Though obesity rates are rising in Denmark, they are far below those of most countries: just 11.4 percent of the Danish population was obese in 2005, less than half of Britain's obesity rate, estimated at 23 percent.

When faced with the prospect of a transfat ban, industries typically rebel. Other countries in the European Union initially objected to Denmark's ban, arguing it would be economically unfair since their foods could not be legally imported into Denmark. Stender and other health experts say Denmark's transfat ban should be adopted worldwide.

"There's no reason it cannot be done elsewhere," he said, explaining that the food in Denmark is not markedly different from food anywhere else. "If you removed transfat from the planet, the only people who would feel the difference are the people who sell the transfat."

Over a number of years, the Danish Nutrition Council reviewed all available research on these potentially harmful fatty acids, concluding that to a large extent they are responsible for the development of cardiovascular diseases. Trans fatty acids are also believed to have an impact on the weight of the fetus and the development of adult diabetes (Type 2 diabetes), according to the Danish Ministry of Food, Agriculture and Fisheries.

Trans fatty acids, also known as trans fats or TFAs, are found naturally in some foods, including beef, pork, lamb, butter and milk. But most of the trans fatty acids in your diet come from foods containing hydrogenated oil.

Hydrogenation involves taking fat that starts out as an unsaturated liquid (usually some kind of vegetable oil) and adding hydrogen. During industrial hydrogenation, oil is heated to extremely high temperatures. Then, it's mixed with nickel and hydrogen is forced through it. Some of the unsaturated fatty acids that aren't hydrogenated are converted into trans fatty acids.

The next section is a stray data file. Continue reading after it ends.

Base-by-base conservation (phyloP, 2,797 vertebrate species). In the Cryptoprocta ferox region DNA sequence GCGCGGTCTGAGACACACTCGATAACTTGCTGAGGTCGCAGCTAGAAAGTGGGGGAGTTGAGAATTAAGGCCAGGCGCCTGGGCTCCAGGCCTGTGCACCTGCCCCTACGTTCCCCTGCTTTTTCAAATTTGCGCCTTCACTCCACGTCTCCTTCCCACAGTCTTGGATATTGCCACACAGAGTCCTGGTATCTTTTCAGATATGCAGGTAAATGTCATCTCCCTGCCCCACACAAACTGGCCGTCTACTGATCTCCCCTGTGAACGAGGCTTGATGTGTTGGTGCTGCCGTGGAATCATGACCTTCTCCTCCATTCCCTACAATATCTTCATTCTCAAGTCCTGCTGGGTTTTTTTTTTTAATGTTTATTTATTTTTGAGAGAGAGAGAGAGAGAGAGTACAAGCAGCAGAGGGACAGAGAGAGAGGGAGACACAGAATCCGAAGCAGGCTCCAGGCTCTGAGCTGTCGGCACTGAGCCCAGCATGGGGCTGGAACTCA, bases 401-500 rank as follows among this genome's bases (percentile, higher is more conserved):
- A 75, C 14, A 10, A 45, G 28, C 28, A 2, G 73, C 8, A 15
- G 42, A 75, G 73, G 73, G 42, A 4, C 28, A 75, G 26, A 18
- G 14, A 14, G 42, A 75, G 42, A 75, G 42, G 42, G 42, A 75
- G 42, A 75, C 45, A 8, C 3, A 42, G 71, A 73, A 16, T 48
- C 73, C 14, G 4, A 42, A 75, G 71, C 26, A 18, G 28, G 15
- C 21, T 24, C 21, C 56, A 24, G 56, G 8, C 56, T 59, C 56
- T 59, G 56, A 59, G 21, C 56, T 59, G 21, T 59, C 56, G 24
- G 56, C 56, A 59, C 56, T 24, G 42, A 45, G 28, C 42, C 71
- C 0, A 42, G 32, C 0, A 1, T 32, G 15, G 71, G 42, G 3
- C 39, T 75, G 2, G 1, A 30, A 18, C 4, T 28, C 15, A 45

The idea behind the hydrogenation of oil was to transform it into a product such as margarine to be used in place of butter. Hydrogenated oils also have a far longer shelf life than most oils.

The increase in the use of hydrogenated oils has occurred � in part � because of the demand for low-fat foods containing little or no saturated fat.

Unfortunately, hydrogenation changes the original oil into a form that your body wasn't really designed for. Because it doesn't recognize trans fatty acids as "foreign", your body uses them to "build" various parts of human cells.

The food you eat today is literally what you become tomorrow. Think about it � old skin and muscle cells are constantly replaced with new ones. And the material your body uses to accomplish this incredible feat of construction is the food you eat. That's why the type of fat you eat is so important.

A good example comes from research published in the American Journal of Clinical Nutrition [1]. A group of healthy adults was split into two groups, and assigned to one of two diets for three months.

The first group was fed a diet high in saturated fat. Group two consumed a diet high in monounsaturated fat. Some of the subjects in each group also received fish oil capsules (containing just under four grams of omega-3 fatty acids).

At the end of the study, all of the participants volunteered to have a small part of the muscle tissue in their thigh taken out and examined by the researchers. The type of fat found in muscle cells was directly related to the type of fat in the diet.

Flaxseed Oil

Harvard researchers Alberto Ascherio and Walter Willett, writing in the American Journal of Clinical Nutrition, report that trans fatty acids can "destroy" the essential fatty acids that are so important to your health [2].
Flaxseed oil for example, is high in alpha-linolenic acid. Your body converts alpha-linolenic acid into EPA and DHA, which are the same omega-3 fatty acids found in high-fat, cold-water fish such as salmon. Roughly 11 grams of alpha-linolenic acid is needed to produce one gram of DHA and EPA. However, a diet high in trans fatty acids will put the brakes on this conversion process. As a result, some of the benefits of flaxseed oil will be lost.

Moreover, several trials link trans fatty acids to an increased risk of heart disease [3]. According to Ascherio, replacing trans fatty acids with healthier types of fat would mean that 30,000 fewer people die prematurely from heart disease each year.

However, it's very difficult to tell from food labels exactly how many trans fatty acids you're getting in your diet. For example, if you see partially hydrogenated oil on the list of ingredients, you know the food contains some trans fatty acids. But you don't know exactly how much.

Variation